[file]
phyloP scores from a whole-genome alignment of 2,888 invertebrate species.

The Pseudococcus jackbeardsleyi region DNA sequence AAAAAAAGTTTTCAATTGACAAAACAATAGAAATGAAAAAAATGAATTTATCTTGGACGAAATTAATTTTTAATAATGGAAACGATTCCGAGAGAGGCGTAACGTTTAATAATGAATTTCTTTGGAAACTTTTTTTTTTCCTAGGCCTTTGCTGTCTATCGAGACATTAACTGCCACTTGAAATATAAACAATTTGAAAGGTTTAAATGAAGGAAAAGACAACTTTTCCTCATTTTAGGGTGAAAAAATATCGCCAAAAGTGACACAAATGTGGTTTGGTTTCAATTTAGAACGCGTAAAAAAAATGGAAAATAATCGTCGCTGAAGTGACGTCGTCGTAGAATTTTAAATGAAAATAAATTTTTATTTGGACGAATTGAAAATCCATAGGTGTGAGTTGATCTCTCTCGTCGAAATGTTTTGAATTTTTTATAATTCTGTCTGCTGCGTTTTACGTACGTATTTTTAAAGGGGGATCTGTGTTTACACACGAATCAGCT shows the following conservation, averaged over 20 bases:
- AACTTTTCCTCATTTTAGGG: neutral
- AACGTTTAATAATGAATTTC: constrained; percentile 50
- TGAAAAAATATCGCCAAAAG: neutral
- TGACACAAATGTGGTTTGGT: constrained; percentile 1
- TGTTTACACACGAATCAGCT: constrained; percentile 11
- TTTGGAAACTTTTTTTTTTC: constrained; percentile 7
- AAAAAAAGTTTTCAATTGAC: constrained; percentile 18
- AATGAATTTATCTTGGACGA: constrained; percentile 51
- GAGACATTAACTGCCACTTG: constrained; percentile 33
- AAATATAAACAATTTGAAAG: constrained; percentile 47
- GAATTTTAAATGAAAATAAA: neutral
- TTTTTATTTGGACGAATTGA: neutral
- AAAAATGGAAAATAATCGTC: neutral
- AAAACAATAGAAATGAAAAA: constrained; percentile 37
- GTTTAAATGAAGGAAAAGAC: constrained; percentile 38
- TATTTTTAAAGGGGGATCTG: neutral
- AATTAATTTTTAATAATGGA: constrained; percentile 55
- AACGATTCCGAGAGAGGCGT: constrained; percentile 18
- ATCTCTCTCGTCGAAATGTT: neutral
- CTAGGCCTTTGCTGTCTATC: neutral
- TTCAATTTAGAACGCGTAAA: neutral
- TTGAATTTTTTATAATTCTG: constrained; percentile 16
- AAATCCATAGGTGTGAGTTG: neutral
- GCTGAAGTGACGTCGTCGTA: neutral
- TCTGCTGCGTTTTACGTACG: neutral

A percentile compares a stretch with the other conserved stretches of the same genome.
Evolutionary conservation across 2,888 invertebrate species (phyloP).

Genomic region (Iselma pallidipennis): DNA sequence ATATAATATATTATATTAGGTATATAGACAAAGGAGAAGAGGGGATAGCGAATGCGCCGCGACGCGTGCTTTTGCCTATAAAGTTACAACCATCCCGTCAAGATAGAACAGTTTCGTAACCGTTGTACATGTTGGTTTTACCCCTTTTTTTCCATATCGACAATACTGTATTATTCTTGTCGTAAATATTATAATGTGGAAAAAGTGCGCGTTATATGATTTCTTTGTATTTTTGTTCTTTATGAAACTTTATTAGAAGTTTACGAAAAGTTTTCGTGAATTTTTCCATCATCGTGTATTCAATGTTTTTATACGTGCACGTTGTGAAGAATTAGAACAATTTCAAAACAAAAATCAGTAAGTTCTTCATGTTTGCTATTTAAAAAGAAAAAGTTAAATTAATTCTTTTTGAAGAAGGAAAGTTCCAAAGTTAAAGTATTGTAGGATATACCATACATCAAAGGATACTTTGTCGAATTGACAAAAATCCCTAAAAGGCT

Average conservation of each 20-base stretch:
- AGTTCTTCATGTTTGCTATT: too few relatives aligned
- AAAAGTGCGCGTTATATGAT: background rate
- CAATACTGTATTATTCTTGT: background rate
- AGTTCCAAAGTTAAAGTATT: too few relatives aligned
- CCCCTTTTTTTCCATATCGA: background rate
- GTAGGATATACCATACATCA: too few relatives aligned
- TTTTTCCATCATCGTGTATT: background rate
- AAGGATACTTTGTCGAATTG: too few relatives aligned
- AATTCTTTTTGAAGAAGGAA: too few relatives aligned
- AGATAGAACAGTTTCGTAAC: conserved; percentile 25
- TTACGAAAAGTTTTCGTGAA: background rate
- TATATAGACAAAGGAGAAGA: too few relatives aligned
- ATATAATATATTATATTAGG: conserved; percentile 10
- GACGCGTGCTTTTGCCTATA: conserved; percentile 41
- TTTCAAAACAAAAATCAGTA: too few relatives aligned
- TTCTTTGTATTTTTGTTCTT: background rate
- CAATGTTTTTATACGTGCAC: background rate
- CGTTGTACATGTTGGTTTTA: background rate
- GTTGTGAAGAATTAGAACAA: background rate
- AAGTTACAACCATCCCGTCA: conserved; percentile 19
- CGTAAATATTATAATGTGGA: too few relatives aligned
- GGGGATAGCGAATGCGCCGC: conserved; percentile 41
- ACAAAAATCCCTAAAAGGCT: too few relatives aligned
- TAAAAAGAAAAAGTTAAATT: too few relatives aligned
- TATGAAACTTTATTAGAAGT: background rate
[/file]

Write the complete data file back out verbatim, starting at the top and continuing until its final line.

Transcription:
phyloP scores from a whole-genome alignment of 2,888 invertebrate species.

The Pseudococcus jackbeardsleyi region DNA sequence AAAAAAAGTTTTCAATTGACAAAACAATAGAAATGAAAAAAATGAATTTATCTTGGACGAAATTAATTTTTAATAATGGAAACGATTCCGAGAGAGGCGTAACGTTTAATAATGAATTTCTTTGGAAACTTTTTTTTTTCCTAGGCCTTTGCTGTCTATCGAGACATTAACTGCCACTTGAAATATAAACAATTTGAAAGGTTTAAATGAAGGAAAAGACAACTTTTCCTCATTTTAGGGTGAAAAAATATCGCCAAAAGTGACACAAATGTGGTTTGGTTTCAATTTAGAACGCGTAAAAAAAATGGAAAATAATCGTCGCTGAAGTGACGTCGTCGTAGAATTTTAAATGAAAATAAATTTTTATTTGGACGAATTGAAAATCCATAGGTGTGAGTTGATCTCTCTCGTCGAAATGTTTTGAATTTTTTATAATTCTGTCTGCTGCGTTTTACGTACGTATTTTTAAAGGGGGATCTGTGTTTACACACGAATCAGCT shows the following conservation, averaged over 20 bases:
- AACTTTTCCTCATTTTAGGG: neutral
- AACGTTTAATAATGAATTTC: constrained; percentile 50
- TGAAAAAATATCGCCAAAAG: neutral
- TGACACAAATGTGGTTTGGT: constrained; percentile 1
- TGTTTACACACGAATCAGCT: constrained; percentile 11
- TTTGGAAACTTTTTTTTTTC: constrained; percentile 7
- AAAAAAAGTTTTCAATTGAC: constrained; percentile 18
- AATGAATTTATCTTGGACGA: constrained; percentile 51
- GAGACATTAACTGCCACTTG: constrained; percentile 33
- AAATATAAACAATTTGAAAG: constrained; percentile 47
- GAATTTTAAATGAAAATAAA: neutral
- TTTTTATTTGGACGAATTGA: neutral
- AAAAATGGAAAATAATCGTC: neutral
- AAAACAATAGAAATGAAAAA: constrained; percentile 37
- GTTTAAATGAAGGAAAAGAC: constrained; percentile 38
- TATTTTTAAAGGGGGATCTG: neutral
- AATTAATTTTTAATAATGGA: constrained; percentile 55
- AACGATTCCGAGAGAGGCGT: constrained; percentile 18
- ATCTCTCTCGTCGAAATGTT: neutral
- CTAGGCCTTTGCTGTCTATC: neutral
- TTCAATTTAGAACGCGTAAA: neutral
- TTGAATTTTTTATAATTCTG: constrained; percentile 16
- AAATCCATAGGTGTGAGTTG: neutral
- GCTGAAGTGACGTCGTCGTA: neutral
- TCTGCTGCGTTTTACGTACG: neutral

A percentile compares a stretch with the other conserved stretches of the same genome.
Evolutionary conservation across 2,888 invertebrate species (phyloP).

Genomic region (Iselma pallidipennis): DNA sequence ATATAATATATTATATTAGGTATATAGACAAAGGAGAAGAGGGGATAGCGAATGCGCCGCGACGCGTGCTTTTGCCTATAAAGTTACAACCATCCCGTCAAGATAGAACAGTTTCGTAACCGTTGTACATGTTGGTTTTACCCCTTTTTTTCCATATCGACAATACTGTATTATTCTTGTCGTAAATATTATAATGTGGAAAAAGTGCGCGTTATATGATTTCTTTGTATTTTTGTTCTTTATGAAACTTTATTAGAAGTTTACGAAAAGTTTTCGTGAATTTTTCCATCATCGTGTATTCAATGTTTTTATACGTGCACGTTGTGAAGAATTAGAACAATTTCAAAACAAAAATCAGTAAGTTCTTCATGTTTGCTATTTAAAAAGAAAAAGTTAAATTAATTCTTTTTGAAGAAGGAAAGTTCCAAAGTTAAAGTATTGTAGGATATACCATACATCAAAGGATACTTTGTCGAATTGACAAAAATCCCTAAAAGGCT

Average conservation of each 20-base stretch:
- AGTTCTTCATGTTTGCTATT: too few relatives aligned
- AAAAGTGCGCGTTATATGAT: background rate
- CAATACTGTATTATTCTTGT: background rate
- AGTTCCAAAGTTAAAGTATT: too few relatives aligned
- CCCCTTTTTTTCCATATCGA: background rate
- GTAGGATATACCATACATCA: too few relatives aligned
- TTTTTCCATCATCGTGTATT: background rate
- AAGGATACTTTGTCGAATTG: too few relatives aligned
- AATTCTTTTTGAAGAAGGAA: too few relatives aligned
- AGATAGAACAGTTTCGTAAC: conserved; percentile 25
- TTACGAAAAGTTTTCGTGAA: background rate
- TATATAGACAAAGGAGAAGA: too few relatives aligned
- ATATAATATATTATATTAGG: conserved; percentile 10
- GACGCGTGCTTTTGCCTATA: conserved; percentile 41
- TTTCAAAACAAAAATCAGTA: too few relatives aligned
- TTCTTTGTATTTTTGTTCTT: background rate
- CAATGTTTTTATACGTGCAC: background rate
- CGTTGTACATGTTGGTTTTA: background rate
- GTTGTGAAGAATTAGAACAA: background rate
- AAGTTACAACCATCCCGTCA: conserved; percentile 19
- CGTAAATATTATAATGTGGA: too few relatives aligned
- GGGGATAGCGAATGCGCCGC: conserved; percentile 41
- ACAAAAATCCCTAAAAGGCT: too few relatives aligned
- TAAAAAGAAAAAGTTAAATT: too few relatives aligned
- TATGAAACTTTATTAGAAGT: background rate